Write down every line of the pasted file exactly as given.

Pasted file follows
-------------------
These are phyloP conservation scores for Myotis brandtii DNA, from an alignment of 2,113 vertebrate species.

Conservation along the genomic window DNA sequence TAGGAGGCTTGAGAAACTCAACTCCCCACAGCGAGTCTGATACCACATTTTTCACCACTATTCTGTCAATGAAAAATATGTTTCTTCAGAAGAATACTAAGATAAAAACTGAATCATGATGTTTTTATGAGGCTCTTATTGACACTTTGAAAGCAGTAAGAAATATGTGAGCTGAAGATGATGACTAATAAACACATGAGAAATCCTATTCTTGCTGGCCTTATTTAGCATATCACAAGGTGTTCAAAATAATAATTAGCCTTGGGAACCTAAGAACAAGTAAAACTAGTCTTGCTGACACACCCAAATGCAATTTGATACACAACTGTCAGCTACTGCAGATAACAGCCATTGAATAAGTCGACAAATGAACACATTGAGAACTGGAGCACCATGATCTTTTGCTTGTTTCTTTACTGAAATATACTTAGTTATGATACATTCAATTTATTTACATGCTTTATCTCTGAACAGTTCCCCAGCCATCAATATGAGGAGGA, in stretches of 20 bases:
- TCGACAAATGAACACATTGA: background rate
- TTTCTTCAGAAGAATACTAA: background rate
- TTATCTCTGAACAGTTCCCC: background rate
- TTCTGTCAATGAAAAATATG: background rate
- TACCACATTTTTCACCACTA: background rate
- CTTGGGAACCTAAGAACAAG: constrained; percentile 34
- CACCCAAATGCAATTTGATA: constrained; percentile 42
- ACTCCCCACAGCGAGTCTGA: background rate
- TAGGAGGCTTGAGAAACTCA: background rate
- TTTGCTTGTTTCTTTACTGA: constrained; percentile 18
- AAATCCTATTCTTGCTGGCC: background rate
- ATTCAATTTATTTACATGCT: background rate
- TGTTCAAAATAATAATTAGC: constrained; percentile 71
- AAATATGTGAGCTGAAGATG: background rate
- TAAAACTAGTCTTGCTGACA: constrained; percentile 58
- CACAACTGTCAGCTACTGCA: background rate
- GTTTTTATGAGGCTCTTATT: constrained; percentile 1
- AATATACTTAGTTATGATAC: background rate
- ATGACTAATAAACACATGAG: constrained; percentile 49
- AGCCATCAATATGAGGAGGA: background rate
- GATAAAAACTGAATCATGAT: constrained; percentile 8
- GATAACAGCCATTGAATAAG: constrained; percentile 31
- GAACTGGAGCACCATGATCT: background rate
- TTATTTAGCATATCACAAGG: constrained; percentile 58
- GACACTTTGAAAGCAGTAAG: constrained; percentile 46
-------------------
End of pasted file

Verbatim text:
These are phyloP conservation scores for Myotis brandtii DNA, from an alignment of 2,113 vertebrate species.

Conservation along the genomic window DNA sequence TAGGAGGCTTGAGAAACTCAACTCCCCACAGCGAGTCTGATACCACATTTTTCACCACTATTCTGTCAATGAAAAATATGTTTCTTCAGAAGAATACTAAGATAAAAACTGAATCATGATGTTTTTATGAGGCTCTTATTGACACTTTGAAAGCAGTAAGAAATATGTGAGCTGAAGATGATGACTAATAAACACATGAGAAATCCTATTCTTGCTGGCCTTATTTAGCATATCACAAGGTGTTCAAAATAATAATTAGCCTTGGGAACCTAAGAACAAGTAAAACTAGTCTTGCTGACACACCCAAATGCAATTTGATACACAACTGTCAGCTACTGCAGATAACAGCCATTGAATAAGTCGACAAATGAACACATTGAGAACTGGAGCACCATGATCTTTTGCTTGTTTCTTTACTGAAATATACTTAGTTATGATACATTCAATTTATTTACATGCTTTATCTCTGAACAGTTCCCCAGCCATCAATATGAGGAGGA, in stretches of 20 bases:
- TCGACAAATGAACACATTGA: background rate
- TTTCTTCAGAAGAATACTAA: background rate
- TTATCTCTGAACAGTTCCCC: background rate
- TTCTGTCAATGAAAAATATG: background rate
- TACCACATTTTTCACCACTA: background rate
- CTTGGGAACCTAAGAACAAG: constrained; percentile 34
- CACCCAAATGCAATTTGATA: constrained; percentile 42
- ACTCCCCACAGCGAGTCTGA: background rate
- TAGGAGGCTTGAGAAACTCA: background rate
- TTTGCTTGTTTCTTTACTGA: constrained; percentile 18
- AAATCCTATTCTTGCTGGCC: background rate
- ATTCAATTTATTTACATGCT: background rate
- TGTTCAAAATAATAATTAGC: constrained; percentile 71
- AAATATGTGAGCTGAAGATG: background rate
- TAAAACTAGTCTTGCTGACA: constrained; percentile 58
- CACAACTGTCAGCTACTGCA: background rate
- GTTTTTATGAGGCTCTTATT: constrained; percentile 1
- AATATACTTAGTTATGATAC: background rate
- ATGACTAATAAACACATGAG: constrained; percentile 49
- AGCCATCAATATGAGGAGGA: background rate
- GATAAAAACTGAATCATGAT: constrained; percentile 8
- GATAACAGCCATTGAATAAG: constrained; percentile 31
- GAACTGGAGCACCATGATCT: background rate
- TTATTTAGCATATCACAAGG: constrained; percentile 58
- GACACTTTGAAAGCAGTAAG: constrained; percentile 46